MERGERS & ACQUISITIONS

Cubic acquires special operations training business

2 executives and 200 employees join Cubic as a result of the $52M transaction

Cubic Corp. has acquired the special operation forces training business of NEK Advanced Securities Group Inc., and has created a new subsidiary around it.

The company spent $52 million, in cash, to expand its mission critical capabilities within in the national security market, Cubic said in a release.

The new subsidiary is called NEK Special Programs Group LLC. It will fall under Cubic Mission Support Services, led by Jim Balentine.

The transaction adds 200 new employees and bolster’s Cubic’s knowledge base in advanced tactical training, surveillance and counter surveillance, mission planning and personnel recovery, the company said.

“NEK is one of the few private contractors specializing in mission critical training and direct support activities for the U.S. Special Operations Command, Joint Special Operations Command and Theater Special Operations Command units,” said Jay Thomas, Cubic senior vice president of finance and corporate development.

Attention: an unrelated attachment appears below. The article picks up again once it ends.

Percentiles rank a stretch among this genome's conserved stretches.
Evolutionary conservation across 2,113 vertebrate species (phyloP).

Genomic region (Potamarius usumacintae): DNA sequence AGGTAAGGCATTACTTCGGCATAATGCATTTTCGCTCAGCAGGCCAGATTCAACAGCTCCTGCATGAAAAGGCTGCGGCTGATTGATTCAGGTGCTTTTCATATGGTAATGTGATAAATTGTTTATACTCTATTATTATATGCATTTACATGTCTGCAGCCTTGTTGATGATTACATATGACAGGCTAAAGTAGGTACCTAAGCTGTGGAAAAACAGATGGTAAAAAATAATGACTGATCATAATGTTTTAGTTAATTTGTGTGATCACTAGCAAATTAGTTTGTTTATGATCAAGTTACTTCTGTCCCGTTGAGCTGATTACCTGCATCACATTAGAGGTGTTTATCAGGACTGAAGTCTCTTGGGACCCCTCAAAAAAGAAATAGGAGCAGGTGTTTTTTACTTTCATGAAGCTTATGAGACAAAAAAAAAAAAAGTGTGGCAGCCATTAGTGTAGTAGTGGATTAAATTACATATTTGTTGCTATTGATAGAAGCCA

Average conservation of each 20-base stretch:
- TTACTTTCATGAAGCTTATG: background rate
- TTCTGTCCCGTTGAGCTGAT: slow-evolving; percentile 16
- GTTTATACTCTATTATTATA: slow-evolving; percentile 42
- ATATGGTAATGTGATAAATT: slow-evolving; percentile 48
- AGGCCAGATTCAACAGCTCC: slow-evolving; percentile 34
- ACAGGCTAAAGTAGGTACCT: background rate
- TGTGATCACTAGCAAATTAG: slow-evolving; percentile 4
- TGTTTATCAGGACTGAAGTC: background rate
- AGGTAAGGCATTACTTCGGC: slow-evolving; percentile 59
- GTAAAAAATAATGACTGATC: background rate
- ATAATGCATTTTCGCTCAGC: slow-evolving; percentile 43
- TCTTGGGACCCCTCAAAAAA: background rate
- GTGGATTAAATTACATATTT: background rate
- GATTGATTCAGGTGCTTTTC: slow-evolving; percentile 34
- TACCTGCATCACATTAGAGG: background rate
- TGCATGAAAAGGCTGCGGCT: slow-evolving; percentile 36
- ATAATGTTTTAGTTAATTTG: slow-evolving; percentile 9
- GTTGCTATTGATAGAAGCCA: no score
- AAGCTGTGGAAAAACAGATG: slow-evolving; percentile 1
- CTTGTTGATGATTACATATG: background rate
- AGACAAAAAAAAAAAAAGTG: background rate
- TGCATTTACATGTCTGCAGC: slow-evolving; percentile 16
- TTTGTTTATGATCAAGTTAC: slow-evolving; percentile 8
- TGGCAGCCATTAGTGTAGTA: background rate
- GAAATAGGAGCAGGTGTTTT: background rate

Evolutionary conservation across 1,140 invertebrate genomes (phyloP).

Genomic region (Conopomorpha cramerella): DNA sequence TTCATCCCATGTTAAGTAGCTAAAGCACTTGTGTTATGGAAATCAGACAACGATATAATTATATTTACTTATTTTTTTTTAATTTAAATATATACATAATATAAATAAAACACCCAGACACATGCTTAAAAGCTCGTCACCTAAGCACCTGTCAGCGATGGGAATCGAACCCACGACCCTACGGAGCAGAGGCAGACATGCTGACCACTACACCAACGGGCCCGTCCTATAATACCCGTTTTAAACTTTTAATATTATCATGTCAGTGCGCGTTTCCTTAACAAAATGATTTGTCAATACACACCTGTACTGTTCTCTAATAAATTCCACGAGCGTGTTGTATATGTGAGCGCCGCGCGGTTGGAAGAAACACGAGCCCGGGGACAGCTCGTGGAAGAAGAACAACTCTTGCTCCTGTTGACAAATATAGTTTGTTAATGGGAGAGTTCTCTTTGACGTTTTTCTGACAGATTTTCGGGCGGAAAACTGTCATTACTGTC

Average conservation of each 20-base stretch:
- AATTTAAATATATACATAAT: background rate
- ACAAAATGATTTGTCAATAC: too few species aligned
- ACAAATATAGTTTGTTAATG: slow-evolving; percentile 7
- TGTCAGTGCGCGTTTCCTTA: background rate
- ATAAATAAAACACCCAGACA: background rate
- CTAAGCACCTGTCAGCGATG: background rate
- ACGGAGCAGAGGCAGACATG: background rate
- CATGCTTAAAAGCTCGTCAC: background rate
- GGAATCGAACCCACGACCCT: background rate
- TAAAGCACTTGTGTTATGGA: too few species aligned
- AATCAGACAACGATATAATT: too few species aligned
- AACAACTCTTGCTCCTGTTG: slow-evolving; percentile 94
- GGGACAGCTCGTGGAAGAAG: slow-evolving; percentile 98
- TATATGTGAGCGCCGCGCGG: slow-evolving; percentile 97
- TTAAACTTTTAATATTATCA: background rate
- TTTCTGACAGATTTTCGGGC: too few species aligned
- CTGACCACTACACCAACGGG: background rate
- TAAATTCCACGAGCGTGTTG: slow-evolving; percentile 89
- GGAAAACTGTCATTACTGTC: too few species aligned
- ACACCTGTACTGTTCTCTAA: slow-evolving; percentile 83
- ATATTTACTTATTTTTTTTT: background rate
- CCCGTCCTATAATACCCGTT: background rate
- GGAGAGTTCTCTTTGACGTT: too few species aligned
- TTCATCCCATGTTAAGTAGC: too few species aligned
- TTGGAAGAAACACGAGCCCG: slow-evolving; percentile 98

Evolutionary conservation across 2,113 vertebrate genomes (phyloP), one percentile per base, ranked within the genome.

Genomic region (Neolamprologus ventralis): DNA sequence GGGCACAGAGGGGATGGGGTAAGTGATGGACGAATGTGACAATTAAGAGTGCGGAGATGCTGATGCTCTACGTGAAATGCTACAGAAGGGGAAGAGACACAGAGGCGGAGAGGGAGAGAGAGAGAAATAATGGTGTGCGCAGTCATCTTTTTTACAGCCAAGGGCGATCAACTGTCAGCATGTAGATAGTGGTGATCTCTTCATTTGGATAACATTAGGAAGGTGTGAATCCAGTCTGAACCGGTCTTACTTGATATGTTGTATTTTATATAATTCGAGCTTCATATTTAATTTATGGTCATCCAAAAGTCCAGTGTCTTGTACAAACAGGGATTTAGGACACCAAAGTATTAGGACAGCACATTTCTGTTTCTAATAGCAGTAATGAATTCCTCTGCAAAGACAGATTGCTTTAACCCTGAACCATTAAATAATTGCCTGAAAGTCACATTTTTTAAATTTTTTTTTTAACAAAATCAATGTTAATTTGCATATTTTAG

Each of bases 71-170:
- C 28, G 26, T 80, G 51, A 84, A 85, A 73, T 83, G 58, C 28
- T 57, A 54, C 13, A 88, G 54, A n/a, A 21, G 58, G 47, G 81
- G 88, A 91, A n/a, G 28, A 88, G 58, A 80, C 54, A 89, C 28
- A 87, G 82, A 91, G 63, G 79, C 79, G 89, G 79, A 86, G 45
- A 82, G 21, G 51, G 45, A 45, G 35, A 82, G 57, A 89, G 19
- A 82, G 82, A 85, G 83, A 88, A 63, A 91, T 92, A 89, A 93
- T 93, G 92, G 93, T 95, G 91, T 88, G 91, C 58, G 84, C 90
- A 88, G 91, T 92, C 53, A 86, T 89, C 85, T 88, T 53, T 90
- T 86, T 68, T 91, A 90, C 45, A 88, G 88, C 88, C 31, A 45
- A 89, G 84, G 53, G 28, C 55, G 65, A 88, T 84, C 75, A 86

Balentine added that the “acquisition is in line with the Pentagon’s strategic goal of increasing special forces training to meet the needs of reduced military spending.”

Two of NEK’s senior leaders, Bo Todd and Jeff Keers, will serve as executives of the new Cubic subsidiary, but information pertaining to which roles the two would fill was not disclosed.

In addition, NEK Advanced Securities Group founders and CEOs, Bruce Parkman and Tony Porterfield, will serve as consultants to Cubic, the company said.

With the sale, NEK Advanced Securities Group is changing its name to the Macalan Group and will be comprised of NEK's two other subsidiaries: NEK Cyber Operations Group LLC and NEK Intelligence Services Group LLC, which will become the Cyber Operations Group and Blue Light Services. Management will continue under Bruce Parkman. Rampart Aviation and Beowulf Construction will operate under the management and direction of Tony Porterfield.

“We feel this divestiture is the logical next step to continuing the unique operations we have established,” Parkman said in a statement. “We are both looking ahead to successful growth in our respectful endeavors while we assist Cubic in establishing themselves as the industry leader in SOF related training and expertise.”

The investment bank Kipps DeSanto served as an advisor to NEK in the sale to Cubic.

 

About the Author

Mark Hoover is a staff writer with Washington Technology. You can contact him at mhoover@washingtontechnology.com, or connect with him on Twitter at @mhooverWT.

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